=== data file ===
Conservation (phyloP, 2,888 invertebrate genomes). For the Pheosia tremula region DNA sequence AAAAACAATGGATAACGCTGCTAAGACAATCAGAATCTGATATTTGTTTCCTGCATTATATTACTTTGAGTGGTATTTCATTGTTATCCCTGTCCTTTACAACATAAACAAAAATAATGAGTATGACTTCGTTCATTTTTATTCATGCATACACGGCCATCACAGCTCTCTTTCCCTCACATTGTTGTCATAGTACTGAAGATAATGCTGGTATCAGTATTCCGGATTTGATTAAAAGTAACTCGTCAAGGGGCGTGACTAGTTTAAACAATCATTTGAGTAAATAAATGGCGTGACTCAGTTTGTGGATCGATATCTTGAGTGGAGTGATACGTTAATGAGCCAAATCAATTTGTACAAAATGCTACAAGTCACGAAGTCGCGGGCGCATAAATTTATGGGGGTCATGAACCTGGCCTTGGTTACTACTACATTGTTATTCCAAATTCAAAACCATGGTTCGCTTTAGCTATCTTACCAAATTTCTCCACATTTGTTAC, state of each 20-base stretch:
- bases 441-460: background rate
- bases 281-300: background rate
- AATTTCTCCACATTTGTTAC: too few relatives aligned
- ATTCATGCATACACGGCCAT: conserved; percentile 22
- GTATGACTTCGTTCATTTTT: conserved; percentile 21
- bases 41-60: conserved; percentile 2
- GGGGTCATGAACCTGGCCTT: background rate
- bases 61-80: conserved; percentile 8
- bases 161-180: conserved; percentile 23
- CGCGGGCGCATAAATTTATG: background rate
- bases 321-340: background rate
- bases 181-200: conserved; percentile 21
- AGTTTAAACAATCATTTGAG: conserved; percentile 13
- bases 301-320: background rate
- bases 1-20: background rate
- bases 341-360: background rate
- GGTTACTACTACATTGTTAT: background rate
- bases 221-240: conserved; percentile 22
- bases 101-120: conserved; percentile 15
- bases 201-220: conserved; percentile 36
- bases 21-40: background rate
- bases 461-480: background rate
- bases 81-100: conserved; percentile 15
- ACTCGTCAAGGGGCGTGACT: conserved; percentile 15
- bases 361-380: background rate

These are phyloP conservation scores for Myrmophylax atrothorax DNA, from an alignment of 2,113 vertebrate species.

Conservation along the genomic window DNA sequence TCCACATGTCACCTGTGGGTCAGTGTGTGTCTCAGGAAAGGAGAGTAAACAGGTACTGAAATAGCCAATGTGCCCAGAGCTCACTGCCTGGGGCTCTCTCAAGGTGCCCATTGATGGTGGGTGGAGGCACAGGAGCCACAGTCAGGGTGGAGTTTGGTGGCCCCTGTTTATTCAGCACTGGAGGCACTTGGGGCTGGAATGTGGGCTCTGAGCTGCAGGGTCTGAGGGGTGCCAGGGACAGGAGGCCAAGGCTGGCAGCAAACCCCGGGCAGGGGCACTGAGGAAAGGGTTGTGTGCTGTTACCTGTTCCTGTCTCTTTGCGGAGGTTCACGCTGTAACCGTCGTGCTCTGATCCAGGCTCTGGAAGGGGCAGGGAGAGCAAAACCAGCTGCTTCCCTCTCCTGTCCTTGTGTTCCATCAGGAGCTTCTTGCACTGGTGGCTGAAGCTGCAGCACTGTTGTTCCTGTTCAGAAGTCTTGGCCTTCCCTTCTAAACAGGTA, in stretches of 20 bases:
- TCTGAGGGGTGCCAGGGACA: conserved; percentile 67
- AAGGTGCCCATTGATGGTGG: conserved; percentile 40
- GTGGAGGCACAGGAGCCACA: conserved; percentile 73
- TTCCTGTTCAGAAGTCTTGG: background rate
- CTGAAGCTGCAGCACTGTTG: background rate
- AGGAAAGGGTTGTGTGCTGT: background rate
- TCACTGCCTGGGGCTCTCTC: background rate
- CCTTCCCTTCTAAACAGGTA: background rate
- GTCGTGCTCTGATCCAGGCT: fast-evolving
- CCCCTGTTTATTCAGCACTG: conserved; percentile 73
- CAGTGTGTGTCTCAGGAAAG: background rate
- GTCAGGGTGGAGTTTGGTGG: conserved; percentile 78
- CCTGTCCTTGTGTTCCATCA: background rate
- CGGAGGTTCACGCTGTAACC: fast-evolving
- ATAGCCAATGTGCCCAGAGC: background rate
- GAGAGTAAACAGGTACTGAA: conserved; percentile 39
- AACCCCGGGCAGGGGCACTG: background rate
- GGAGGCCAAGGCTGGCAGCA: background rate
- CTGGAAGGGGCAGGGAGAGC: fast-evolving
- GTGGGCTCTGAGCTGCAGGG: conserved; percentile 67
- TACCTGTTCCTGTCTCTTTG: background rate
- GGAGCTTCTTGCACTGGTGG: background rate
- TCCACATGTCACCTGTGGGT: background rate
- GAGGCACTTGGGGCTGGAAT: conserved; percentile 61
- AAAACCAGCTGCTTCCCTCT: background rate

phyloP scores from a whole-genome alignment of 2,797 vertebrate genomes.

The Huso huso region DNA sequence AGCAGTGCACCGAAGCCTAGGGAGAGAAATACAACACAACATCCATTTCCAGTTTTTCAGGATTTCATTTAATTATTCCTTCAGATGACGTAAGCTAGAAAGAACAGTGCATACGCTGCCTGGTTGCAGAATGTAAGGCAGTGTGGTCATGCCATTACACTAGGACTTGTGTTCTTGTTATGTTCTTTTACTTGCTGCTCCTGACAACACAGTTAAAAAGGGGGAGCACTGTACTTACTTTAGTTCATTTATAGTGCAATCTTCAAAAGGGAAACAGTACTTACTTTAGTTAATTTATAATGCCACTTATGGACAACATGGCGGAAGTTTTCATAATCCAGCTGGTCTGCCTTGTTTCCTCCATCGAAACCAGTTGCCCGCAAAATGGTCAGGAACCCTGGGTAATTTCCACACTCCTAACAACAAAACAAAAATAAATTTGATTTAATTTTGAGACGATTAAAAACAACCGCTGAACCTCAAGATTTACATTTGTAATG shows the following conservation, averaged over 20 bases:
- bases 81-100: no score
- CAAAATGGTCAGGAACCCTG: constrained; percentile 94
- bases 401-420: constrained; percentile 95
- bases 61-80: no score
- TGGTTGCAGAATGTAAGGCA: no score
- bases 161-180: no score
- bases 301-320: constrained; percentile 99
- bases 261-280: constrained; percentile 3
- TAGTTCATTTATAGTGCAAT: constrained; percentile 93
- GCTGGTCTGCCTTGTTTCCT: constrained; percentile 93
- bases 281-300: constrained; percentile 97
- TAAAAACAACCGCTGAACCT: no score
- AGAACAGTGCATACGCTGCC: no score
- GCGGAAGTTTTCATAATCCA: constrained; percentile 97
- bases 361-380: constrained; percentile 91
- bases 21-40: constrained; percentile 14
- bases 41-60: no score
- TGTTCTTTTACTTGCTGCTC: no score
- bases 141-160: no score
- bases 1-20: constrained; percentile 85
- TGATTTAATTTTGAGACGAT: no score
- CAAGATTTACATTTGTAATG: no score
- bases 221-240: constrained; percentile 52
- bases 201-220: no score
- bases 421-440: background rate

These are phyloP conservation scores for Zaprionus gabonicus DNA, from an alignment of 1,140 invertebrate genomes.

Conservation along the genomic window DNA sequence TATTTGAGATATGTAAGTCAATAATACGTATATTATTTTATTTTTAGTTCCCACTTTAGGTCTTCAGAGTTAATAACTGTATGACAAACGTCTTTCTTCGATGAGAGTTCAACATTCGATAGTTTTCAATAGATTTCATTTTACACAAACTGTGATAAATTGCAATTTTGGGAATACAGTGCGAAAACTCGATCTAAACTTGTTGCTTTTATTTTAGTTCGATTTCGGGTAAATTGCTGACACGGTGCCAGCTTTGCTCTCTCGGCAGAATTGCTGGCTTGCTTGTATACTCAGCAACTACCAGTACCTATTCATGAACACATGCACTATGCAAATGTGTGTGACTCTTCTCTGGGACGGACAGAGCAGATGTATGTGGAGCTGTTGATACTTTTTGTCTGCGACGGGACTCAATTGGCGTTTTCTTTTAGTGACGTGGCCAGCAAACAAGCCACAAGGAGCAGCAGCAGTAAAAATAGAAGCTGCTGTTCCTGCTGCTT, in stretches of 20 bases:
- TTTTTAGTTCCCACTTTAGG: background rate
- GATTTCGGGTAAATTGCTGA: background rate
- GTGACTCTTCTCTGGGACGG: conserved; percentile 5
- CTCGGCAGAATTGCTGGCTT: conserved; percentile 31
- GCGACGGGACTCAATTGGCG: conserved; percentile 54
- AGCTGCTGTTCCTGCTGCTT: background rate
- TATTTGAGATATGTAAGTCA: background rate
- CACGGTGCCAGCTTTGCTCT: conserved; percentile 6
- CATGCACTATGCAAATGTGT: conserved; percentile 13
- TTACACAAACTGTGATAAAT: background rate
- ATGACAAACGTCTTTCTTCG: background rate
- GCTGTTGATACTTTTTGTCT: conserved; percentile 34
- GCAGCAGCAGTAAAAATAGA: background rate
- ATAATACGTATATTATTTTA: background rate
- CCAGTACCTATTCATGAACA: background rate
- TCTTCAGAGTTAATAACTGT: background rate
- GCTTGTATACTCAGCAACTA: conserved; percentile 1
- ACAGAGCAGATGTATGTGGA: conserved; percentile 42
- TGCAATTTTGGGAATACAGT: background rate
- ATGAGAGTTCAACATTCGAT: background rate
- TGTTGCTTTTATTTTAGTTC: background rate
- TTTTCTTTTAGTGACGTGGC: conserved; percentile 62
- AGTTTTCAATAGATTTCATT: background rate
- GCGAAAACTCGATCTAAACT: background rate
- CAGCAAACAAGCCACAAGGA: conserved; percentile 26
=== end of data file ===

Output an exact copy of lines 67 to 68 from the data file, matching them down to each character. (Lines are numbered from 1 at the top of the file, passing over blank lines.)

- TAAAAACAACCGCTGAACCT: no score
- AGAACAGTGCATACGCTGCC: no score